Table of Contents
- 1 Signs and Symptoms of Depression
- 1.1 Psychological Symptoms of Depression
- 1.2 Behavioral Symptoms of Depression
- 1.3 Psychosis and Depression
- 1.4 Can the Signs and Symptoms of Depression Vary?
- 1.5 Signs of Postpartum Depression
- 1.6 Suicide Risk and Depression
- 1.7 Anxiety and Depression
- 1.8 Depression and Other Mental Health Problems
Signs and Symptoms of Depression
A patient must have at least five of the symptoms shown above to be diagnosed with depression. These symptoms can last for a very long period of time, sometimes even years. Depression effects the lives of those who suffer from it and it can interfere with social relationships, making it difficult to maintain relationships and interact with others. Some symptoms can be very disabling and interfere with the ability to function. In severe cases, people may find it difficult to eat, get out of bed, and maintain hygiene.
Those who suffer from depression often experience episodes, or time periods when symptoms appear. These episodes can be recurrent, longstanding, or chronic, and can feel as though they will never subside. Episodes can be brought on by a specific event or simply occur randomly.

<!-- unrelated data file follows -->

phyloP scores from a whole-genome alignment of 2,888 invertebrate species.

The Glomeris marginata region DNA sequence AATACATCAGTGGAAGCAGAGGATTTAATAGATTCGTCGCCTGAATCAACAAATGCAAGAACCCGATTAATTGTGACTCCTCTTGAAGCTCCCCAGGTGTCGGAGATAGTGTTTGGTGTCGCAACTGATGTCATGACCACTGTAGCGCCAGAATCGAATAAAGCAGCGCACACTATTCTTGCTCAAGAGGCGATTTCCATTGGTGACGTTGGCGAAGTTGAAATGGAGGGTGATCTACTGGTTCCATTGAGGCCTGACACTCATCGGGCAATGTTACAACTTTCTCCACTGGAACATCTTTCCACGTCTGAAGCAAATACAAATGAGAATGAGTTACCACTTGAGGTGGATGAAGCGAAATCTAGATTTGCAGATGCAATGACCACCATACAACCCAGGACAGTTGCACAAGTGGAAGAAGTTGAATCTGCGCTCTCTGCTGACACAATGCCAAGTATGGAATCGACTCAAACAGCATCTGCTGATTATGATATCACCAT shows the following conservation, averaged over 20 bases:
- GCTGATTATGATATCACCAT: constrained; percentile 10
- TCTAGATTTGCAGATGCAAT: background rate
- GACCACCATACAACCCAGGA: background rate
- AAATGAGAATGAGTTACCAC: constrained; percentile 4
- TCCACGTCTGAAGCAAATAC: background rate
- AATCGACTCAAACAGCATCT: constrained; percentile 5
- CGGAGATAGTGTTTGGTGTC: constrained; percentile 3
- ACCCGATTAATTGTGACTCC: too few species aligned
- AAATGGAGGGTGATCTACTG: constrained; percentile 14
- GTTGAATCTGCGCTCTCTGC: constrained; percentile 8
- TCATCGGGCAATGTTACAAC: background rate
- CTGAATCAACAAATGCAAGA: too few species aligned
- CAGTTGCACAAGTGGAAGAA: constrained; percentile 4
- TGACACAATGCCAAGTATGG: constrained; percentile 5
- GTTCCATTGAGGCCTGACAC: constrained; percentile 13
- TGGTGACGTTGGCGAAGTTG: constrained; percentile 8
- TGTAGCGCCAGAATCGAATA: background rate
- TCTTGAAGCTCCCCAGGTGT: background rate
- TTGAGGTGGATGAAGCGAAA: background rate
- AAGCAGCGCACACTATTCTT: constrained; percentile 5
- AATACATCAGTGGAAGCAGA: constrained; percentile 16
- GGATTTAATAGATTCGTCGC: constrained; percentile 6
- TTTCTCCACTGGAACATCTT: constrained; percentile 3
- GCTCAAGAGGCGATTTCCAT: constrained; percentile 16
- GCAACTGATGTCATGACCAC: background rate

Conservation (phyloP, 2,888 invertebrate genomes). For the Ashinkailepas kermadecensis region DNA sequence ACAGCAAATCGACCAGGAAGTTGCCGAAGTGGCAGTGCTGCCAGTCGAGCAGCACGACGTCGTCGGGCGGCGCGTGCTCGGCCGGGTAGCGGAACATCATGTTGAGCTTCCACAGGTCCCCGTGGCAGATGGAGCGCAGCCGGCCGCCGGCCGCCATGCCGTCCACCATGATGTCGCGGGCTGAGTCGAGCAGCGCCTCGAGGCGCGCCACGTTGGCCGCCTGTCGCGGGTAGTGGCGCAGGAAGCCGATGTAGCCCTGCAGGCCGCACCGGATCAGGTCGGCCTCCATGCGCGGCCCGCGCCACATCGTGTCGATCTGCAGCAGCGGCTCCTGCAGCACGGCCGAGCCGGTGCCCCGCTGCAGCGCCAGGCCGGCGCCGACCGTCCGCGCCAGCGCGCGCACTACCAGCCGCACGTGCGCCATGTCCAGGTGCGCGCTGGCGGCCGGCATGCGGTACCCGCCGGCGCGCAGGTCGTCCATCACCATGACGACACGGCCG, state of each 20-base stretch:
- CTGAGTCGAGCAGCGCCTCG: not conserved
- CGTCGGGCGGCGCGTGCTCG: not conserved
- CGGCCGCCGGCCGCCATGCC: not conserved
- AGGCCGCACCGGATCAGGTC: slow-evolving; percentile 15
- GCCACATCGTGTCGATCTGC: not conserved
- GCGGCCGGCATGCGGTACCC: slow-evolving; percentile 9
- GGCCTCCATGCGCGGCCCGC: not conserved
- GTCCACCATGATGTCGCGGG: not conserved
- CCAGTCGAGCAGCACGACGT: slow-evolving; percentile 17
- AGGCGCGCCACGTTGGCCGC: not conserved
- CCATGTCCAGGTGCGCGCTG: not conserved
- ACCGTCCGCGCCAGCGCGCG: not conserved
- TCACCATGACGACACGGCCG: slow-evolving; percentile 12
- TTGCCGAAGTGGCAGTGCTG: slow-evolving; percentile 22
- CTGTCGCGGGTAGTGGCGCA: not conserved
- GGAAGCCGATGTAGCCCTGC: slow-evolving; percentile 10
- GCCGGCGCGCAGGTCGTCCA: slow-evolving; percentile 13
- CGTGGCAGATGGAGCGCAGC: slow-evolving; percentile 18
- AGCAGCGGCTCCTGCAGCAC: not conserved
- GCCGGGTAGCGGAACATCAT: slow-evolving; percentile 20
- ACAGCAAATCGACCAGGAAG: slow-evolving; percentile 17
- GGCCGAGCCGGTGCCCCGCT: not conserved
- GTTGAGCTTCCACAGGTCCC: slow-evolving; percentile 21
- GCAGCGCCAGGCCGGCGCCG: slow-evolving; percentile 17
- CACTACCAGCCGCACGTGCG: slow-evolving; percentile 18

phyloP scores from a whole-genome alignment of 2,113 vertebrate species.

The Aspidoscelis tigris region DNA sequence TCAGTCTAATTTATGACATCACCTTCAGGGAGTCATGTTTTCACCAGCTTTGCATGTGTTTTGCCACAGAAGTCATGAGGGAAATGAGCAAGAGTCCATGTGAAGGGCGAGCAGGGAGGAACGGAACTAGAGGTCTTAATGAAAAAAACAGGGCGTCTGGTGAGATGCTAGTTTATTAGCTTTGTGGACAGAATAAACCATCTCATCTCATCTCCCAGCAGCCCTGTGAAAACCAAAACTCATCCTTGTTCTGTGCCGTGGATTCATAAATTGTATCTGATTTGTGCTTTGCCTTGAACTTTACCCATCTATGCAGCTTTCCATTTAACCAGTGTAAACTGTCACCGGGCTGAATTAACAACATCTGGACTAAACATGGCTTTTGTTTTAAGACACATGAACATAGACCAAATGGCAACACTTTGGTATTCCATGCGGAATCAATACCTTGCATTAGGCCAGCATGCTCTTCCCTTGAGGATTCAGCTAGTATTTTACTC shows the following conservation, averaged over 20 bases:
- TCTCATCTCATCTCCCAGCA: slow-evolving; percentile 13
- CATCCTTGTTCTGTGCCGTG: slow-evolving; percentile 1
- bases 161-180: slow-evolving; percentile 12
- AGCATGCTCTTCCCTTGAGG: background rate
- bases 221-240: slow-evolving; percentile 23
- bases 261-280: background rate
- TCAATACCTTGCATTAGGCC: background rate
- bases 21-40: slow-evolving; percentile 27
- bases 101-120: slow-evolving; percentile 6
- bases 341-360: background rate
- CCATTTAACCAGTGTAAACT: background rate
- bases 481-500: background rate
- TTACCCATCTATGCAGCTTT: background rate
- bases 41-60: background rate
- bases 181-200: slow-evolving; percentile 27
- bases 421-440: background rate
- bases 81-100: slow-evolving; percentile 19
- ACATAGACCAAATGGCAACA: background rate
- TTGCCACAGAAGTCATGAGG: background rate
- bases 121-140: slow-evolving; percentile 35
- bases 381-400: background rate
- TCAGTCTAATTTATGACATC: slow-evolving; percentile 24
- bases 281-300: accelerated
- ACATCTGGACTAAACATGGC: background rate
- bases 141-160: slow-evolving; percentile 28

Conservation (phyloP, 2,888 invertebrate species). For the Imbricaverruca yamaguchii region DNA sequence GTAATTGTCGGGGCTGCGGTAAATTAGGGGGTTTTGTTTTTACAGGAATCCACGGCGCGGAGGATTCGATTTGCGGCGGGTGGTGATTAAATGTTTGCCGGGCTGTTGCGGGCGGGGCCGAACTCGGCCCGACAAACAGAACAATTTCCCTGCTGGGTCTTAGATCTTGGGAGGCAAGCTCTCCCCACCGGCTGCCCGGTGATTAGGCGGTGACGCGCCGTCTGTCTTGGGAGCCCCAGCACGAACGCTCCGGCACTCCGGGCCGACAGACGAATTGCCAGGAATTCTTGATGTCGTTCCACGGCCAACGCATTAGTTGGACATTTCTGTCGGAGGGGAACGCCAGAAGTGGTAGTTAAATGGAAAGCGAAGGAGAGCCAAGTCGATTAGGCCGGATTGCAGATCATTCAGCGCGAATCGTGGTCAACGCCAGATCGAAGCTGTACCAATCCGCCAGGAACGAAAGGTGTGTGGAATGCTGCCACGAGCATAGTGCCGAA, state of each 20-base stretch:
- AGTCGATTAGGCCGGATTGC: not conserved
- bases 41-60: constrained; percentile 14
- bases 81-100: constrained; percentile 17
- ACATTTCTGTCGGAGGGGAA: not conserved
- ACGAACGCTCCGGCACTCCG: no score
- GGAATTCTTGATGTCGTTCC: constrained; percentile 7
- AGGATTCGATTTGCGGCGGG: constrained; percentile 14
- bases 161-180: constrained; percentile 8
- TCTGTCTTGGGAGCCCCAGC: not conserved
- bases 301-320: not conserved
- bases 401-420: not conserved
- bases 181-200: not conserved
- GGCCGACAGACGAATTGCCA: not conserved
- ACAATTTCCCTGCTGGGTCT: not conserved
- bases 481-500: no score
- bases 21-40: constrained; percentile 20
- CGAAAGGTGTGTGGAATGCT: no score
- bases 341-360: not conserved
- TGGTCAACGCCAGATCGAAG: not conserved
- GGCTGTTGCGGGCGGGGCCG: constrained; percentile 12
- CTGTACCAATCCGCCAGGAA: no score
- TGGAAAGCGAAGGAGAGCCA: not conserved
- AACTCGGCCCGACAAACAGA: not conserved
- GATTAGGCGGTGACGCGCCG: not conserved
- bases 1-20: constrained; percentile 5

Symptoms of depression can be either psychological or behavioral.
Psychological Symptoms of Depression
A person suffering from depression often feels:
- Agitated and irritable
- Upset and tearful
- Guilty or worthless
- Numb and empty
- Cannot find pleasure in things they usually enjoy
- Isolated from other people
- Unable to relate to other people
- Unreality sense
- No self-confidence
Behavioral Symptoms of Depression
People who suffer from depression often behave differently than those who don’t. Behavioral symptoms of depression include:
- Self-harming or suicidal thoughts and behaviors
- Avoiding previously enjoyed social activities and events
- Finding it difficult to speak to others
- Finding it difficult to think clearly
- Unable to remember and concentrate on something
- Increased use of alcohol, tobacco and other drugs